If you’ve heard your kids saying “you never make what I like” one too many times, open the fridge in the morning and say – “pick any three ingredients, and I will work it into your lunch”.  If it’s my kids, they’ll choose pickles, soy sauce, and egg noodles. Hopefully your kids have better taste! 

2. Allergies

My substitute for peanut butter is cream cheese. That’s become our lunch staple – tofu cream cheese on a challah bun or whole-wheat croissant. I’ve actually never had it boomerang (the cool parent’s term for lunch returning home unopened). If your kids like garlic, try a hummus sandwich! 

3. Spills

Science has brought us a computer that can play chess but no one’s perfected a container with a leak proof lid. (I’ll give you a moment to tweet that).  While we wait for science to make lunchtime advances, avoid anything red, like ketchup or tomato sauce, which your child will have to wear on them from noon ‘til pick up.  For a warm lunch that’s sauce-free, try perogies with a little canola oil and salt; they’re my kids’ favourite! For healthy & ambitious folk; make your own with whole wheat dough and spinach & ricotta filling!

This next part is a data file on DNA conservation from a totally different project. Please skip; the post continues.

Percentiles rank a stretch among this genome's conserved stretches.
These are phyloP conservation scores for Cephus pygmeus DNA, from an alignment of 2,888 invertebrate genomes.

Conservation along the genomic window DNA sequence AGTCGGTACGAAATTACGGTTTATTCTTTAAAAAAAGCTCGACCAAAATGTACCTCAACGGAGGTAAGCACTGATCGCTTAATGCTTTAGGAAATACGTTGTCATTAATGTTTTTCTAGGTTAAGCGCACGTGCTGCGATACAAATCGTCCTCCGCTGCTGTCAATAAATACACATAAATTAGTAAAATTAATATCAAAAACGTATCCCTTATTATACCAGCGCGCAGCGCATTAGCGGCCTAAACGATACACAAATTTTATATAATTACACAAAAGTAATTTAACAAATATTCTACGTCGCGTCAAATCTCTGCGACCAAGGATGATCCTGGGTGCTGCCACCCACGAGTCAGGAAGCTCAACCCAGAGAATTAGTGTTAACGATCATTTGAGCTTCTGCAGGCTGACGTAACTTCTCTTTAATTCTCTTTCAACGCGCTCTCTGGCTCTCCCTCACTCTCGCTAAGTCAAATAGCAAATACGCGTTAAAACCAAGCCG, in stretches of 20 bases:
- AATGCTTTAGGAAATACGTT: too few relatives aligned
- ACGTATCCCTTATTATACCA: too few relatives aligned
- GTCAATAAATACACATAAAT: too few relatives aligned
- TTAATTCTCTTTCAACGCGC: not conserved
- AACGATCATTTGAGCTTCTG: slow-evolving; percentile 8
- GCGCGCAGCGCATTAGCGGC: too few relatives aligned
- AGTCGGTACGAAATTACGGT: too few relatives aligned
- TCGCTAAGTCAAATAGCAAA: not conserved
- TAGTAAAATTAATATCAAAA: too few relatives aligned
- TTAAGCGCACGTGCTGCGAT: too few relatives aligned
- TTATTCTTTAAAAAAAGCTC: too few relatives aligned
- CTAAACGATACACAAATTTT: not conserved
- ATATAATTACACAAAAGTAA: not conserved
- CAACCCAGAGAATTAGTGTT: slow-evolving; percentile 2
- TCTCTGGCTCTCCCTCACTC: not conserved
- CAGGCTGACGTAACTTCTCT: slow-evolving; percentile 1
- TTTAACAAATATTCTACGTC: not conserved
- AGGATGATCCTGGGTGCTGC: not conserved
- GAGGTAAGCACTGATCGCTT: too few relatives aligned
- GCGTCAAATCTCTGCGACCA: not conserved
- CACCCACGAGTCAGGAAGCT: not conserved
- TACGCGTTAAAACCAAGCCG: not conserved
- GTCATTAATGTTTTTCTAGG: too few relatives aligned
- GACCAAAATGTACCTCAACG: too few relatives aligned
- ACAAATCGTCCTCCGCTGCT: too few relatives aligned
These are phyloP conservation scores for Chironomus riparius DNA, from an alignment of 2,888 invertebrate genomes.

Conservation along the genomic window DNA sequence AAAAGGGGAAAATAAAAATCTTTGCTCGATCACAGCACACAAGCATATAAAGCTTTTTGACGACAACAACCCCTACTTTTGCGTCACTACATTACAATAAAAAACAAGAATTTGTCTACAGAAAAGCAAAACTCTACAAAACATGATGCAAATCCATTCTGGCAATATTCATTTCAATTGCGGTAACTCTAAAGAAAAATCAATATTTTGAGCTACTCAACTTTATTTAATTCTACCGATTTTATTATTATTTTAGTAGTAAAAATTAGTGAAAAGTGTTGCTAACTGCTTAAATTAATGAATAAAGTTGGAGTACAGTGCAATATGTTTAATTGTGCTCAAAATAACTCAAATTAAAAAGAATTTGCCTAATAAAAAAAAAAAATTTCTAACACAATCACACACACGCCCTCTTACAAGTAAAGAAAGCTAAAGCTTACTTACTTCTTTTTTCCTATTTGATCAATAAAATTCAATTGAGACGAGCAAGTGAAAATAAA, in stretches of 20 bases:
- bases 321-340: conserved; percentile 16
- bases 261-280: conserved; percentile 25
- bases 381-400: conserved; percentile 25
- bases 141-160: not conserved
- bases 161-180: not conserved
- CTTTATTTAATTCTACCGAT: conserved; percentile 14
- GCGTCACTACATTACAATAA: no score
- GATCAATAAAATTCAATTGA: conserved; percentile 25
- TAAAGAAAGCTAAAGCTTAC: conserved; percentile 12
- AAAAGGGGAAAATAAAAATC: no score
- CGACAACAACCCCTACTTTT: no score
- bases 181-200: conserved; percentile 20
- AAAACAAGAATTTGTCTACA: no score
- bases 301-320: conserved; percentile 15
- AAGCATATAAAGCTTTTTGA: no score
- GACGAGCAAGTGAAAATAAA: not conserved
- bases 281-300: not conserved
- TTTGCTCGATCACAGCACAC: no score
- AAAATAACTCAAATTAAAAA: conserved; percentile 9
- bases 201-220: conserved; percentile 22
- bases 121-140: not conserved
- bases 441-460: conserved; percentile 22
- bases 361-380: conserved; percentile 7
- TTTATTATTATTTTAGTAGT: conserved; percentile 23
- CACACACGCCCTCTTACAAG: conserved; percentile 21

4. Slow Eaters

Once my mom called the fire department to get our cat down from a tree. The fireman replied “we’ve never found cat bones in a tree. Eventually, the cat will figure out how to get down.” Call it tough love, or wisdom, or a glass of wine too many, but I applied that same logic when my son told me he didn’t have time to eat his snack during his 15 minute recess: “you’ll figure it out”. After a week of tummy rumblings, his caveman instincts kicked in and he solved his problem by lowering his joke-telling-to-eating ratio and finding time to munch his lunch.

5. Keeping Up With The "Cool Kids"

This familiar term was a favourite of kids growing up in the 70's and 80's: "but Jimmy always has candy in his lunch!" Today we're hearing that from our kids - but with names like "Montana" and "Clayton" instead of plain ol’ Jimmy. As an adult, I like to give the cliche answer I grew up on, for which I have still not found a retort: "if Parker/Orlando/Fisher/Sutton ate a bag of worms, would you?”

6. Make Lunches a Family Affair

Another cool thing we discovered was that the moms making lunches for three or more kids (OMG!!!) had systems in place – assembly lines, older kids helping out, and prepping everything Sunday night then freezing it all.  It actually seemed like they had turned the mundane into a fun family sitcom montage. And that’s always the best way to take on fhurdles: with a sense of fun and adventure!